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Feyisa Lilesa at the awards ceremony in Rio © Getty Images/E.Shaw
Image: Getty Images/E.Shaw

Feyisa Lilesa: 'Athletes need to speak out'

Interview: Hanna Demissie/myb
August 25, 2016

In Rio, he was running for Ethiopia. In addition to the silver medal he won, it was also the gesture of Oromo protest that made Feyisa Lilesa famous. He spoke to DW about the reactions and his plans for the future.

https://p.dw.com/p/1Jphx

On crossing the finishing line in the marathon in Rio, Ethiopian runner Feyisa Lilesa crossed his arms in a symbolic protest against the repressive Ethiopian regime. According to human rights groups, Ethiopian security forces have killed scores of people in recent weeks as authorities crack down on a wave of anti-government unrest in two key regions, central-western Oromia and Amhara in the north. Lilesa has been telling DW about reactions to his protest and his plans for the future.

DW: How are you, Feyisa?

Feyisa Lilesa: Now I am in a good condition. I am very happy for showing this gesture. Luckily, nothing physical has happened to me.

How do you view the support expressed by other Ethiopians? Were you expecting that kind of support?

No, I was not expecting that such a thing could happen. I just showed what I felt, but I did not expect that they would support me like this. I feel great pride. Right now, many people from Ethiopia and abroad have called me and have also written on my Facebook page, showing me that they are with me. I never imagined this, but I am happy. I want to thank them for what they have done. Currently our people in Ethiopia are in danger, so I suggest they continue their protests and keep raising their voices. At this time that is what needs to be done. So I want to encourage them to finish what they started.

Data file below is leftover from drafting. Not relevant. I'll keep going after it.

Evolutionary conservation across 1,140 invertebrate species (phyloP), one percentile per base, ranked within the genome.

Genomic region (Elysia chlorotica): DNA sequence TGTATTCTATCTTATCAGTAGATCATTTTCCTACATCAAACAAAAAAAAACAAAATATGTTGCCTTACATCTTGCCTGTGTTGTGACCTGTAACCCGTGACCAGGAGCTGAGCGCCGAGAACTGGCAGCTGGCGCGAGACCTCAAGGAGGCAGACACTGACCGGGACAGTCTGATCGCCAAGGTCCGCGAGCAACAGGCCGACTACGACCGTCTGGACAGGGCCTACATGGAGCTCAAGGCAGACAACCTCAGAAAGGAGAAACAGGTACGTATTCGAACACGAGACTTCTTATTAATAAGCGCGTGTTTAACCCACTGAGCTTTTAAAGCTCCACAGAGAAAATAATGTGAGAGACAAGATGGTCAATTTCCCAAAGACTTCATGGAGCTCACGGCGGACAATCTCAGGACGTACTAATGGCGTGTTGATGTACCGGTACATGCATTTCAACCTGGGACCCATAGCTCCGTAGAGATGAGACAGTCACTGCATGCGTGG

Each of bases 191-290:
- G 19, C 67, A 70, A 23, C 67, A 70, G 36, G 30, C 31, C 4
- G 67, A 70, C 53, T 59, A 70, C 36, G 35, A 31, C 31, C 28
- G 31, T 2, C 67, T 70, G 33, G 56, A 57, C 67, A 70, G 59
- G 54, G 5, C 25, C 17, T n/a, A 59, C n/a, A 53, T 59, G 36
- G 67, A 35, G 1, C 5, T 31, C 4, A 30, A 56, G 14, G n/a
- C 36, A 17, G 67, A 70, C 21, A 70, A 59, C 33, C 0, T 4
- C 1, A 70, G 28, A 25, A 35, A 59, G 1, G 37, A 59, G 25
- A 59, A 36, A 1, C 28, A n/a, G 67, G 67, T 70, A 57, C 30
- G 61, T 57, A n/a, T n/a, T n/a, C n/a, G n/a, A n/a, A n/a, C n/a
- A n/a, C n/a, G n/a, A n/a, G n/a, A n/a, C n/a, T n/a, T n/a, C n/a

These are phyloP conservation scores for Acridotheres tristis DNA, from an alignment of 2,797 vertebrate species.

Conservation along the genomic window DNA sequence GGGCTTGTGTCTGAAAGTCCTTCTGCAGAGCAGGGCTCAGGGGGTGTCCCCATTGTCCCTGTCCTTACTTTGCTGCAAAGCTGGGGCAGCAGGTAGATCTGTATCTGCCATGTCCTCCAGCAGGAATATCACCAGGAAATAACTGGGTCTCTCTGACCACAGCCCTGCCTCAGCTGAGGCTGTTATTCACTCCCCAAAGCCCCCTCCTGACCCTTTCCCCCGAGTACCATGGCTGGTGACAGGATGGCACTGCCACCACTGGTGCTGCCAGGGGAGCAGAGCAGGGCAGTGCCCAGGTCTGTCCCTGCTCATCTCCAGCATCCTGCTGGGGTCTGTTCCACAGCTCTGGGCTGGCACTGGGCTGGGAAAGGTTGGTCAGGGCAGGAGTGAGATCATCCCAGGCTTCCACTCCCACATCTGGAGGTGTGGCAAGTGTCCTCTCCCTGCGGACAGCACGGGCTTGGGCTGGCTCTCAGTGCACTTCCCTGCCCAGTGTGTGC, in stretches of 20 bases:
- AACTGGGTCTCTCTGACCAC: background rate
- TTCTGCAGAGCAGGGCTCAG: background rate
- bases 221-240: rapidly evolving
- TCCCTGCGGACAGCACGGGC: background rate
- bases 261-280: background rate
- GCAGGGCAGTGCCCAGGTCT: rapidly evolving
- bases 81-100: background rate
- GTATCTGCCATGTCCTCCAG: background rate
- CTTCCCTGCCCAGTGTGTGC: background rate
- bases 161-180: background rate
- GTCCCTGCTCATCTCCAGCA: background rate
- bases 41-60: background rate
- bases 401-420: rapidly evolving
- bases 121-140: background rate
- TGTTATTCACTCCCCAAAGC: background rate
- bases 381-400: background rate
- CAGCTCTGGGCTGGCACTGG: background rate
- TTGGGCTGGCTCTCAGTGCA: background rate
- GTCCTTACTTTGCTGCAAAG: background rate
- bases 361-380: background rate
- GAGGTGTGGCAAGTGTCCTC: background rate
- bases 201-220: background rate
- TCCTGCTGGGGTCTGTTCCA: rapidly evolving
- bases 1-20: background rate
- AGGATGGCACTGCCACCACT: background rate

Have you displayed this kind of courage in your earlier life? Were you the outspoken one who talked for his family?

Courage? I don't know. I leave that to other people to decide. My family has seven children and I am the second oldest. My older sister still lives in our birthplace. She did not receive any education and she is married there. Since my other siblings were born after me, I was the only one who helped them, the one who sent them to school and supported them all along.

Lilesa crosses his wrists in a sign of protest © Getty Images/AFP/O. Morin
The gesture that put Lilesa in the spotlightImage: Getty Images/AFP/O. Morin

You are seeking asylum in the US now. How is that progressing?

It is progressing well. But nothing is finished as yet. In the meantime, I am still staying in Rio.

Do you have a message for your fellow Ethiopian athletes or other sportsmen and women?

What I want to say is that athletes like me, who have the chance to go abroad for competition, when they get such an international stage like this and win, they need to speak out, make a gesture to protest the condition of our people, just like I did.

Feyisa Lilesa won the silver medal in the marathon in the Rio Olympics. He is now seeking asylum in the US.

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